After her husband is killed in a bar fight, Frankie Chasing Bear and her son, Harold, move to Phoenix to start over, but it isn't easy for a young, broke, Native American woman to build a life in 1951 America.
Nick Parker, a half-breed Federal Agent wants to come to Frankie's aid, but fears that her trust issues may prohibit a relationship. He is also in a struggle to stay sober.
One of the remnants of the Lakota culture is the Lakota Star quilt, which Frankie is creating for ten year old Harold to remind him of the generations of ancestors that have gone before.
Prejudice is also alive and well, and opportunities for education and a shot at the American dream come at a high personal cost.
A Sky Without Stars challenged me to think about how to effectively reach people of other cultures with the love that Jesus came to earth to give. I cringed on a number of occasions when Frankie's story included encounters with white people who believed that assimilating into contemporary American culture meant obliterating the Native ways altogether, in a manner so condescending and rude that it's no wonder enmity seems to prevail.
Author Linda S. Clare was inspired by her Cherokee/Choctaw heritage and her childhood memories of Arizona, to create character Frankie Chasing Bear's story. I'm so glad she did.
For more information on this "Quilts of Love" winner, read on!
Abingdon Press (February 18, 2014)
ABOUT THE AUTHOR:
Linda S. Clare is an
award-winning author and coauthor of several books and has also
published many essays, stories, and poems in publications, including The
Christian Reader, The Denver Post, and The
Philadelphia Inquirer. Her most recent book is A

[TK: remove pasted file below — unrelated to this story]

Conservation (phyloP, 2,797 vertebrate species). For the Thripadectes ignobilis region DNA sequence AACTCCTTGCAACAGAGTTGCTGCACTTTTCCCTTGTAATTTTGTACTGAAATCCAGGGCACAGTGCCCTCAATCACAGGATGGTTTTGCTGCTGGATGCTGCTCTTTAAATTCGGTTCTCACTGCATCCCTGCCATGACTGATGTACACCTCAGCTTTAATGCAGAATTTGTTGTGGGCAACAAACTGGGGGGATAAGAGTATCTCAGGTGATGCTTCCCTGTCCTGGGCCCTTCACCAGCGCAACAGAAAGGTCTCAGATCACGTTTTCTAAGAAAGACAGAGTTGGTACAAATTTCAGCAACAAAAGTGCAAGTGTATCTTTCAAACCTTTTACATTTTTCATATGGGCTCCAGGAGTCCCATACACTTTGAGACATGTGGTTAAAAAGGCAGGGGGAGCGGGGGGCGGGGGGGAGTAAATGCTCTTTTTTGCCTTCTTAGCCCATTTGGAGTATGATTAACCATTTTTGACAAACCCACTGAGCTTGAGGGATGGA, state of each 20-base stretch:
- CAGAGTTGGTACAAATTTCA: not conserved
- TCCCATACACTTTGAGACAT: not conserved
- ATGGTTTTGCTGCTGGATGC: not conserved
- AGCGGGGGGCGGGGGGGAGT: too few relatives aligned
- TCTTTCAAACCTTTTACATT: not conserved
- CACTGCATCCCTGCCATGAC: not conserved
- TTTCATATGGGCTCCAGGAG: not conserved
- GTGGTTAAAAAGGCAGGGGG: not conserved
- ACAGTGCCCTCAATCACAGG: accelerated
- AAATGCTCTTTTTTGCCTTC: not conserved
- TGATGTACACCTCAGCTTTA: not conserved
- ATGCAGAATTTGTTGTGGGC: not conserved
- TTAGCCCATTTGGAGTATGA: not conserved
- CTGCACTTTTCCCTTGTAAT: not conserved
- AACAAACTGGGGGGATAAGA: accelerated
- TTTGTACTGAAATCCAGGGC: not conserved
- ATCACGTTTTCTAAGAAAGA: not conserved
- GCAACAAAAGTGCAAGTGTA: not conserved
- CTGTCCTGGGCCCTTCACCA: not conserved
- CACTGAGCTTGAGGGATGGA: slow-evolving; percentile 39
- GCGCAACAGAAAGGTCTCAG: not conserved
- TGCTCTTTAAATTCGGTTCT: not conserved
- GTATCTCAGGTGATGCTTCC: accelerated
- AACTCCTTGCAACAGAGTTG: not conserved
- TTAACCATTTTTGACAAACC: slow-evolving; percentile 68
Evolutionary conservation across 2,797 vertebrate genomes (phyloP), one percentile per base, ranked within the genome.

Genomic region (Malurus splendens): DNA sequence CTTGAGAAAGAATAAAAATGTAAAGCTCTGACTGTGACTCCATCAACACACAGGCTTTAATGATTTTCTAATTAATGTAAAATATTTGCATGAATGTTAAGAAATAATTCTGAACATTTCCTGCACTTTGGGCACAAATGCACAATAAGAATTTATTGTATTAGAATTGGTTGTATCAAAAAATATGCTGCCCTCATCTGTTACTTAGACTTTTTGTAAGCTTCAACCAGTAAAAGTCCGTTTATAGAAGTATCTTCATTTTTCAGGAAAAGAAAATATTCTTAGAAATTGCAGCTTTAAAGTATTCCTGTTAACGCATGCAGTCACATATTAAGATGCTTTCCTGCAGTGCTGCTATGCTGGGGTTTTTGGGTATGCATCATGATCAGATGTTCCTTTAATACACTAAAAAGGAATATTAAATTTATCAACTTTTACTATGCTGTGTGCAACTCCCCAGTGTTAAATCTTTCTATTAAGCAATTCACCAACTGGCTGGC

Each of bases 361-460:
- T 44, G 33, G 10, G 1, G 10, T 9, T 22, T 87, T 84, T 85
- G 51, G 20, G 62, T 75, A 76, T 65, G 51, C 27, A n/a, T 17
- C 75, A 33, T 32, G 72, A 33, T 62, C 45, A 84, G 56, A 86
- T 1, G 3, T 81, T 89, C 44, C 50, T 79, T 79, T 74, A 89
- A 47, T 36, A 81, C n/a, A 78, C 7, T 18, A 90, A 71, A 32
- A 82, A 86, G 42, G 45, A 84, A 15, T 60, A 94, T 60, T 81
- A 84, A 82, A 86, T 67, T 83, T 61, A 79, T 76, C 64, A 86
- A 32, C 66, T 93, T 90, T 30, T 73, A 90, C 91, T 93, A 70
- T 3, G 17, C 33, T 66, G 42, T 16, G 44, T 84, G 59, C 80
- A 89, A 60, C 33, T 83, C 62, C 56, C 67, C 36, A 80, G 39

Sky without Stars, the newest release in Abingdon’s Quilts of
Love line. Born in Arizona, Linda and her husband now make their home
in Eugene, Oregon, where Linda has taught college-level creative
writing classes, and writes, edits, and mentors other writers. She also
is a frequent writing conference presenter, a church retreat leader,
and mom to four grown children and five wayward cats.
ABOUT THE BOOK
Frankie Chasing Bear is caught between cultures. She wants to raise her son Harold to revere his Lakota heritage, but she also thinks he will need to learn the white man’s ways to succeed. After the untimely death of her husband, Frankie joins the U.S. Government’s Relocation Program and moves to Arizona. There she begins sewing a Lakota Star pattern quilt for Harold with tribal wisdom sung, sewn, and prayed into it.
A bed without a quilt is like a sky without stars, but neither the quilt—nor her new life—comes easily to Frankie. Nick Vandergriff, for instance, is the last man Frankie wants to trust. He’s half-Lakota but Christian, and Frankie can see no good coming from that faith after her own parents were forced to convert at an Indian school. Can Nick convince Frankie that white men and Christians aren’t all bad? And will Frankie learn that love is the most important ingredient—for her son’s quilt and life itself?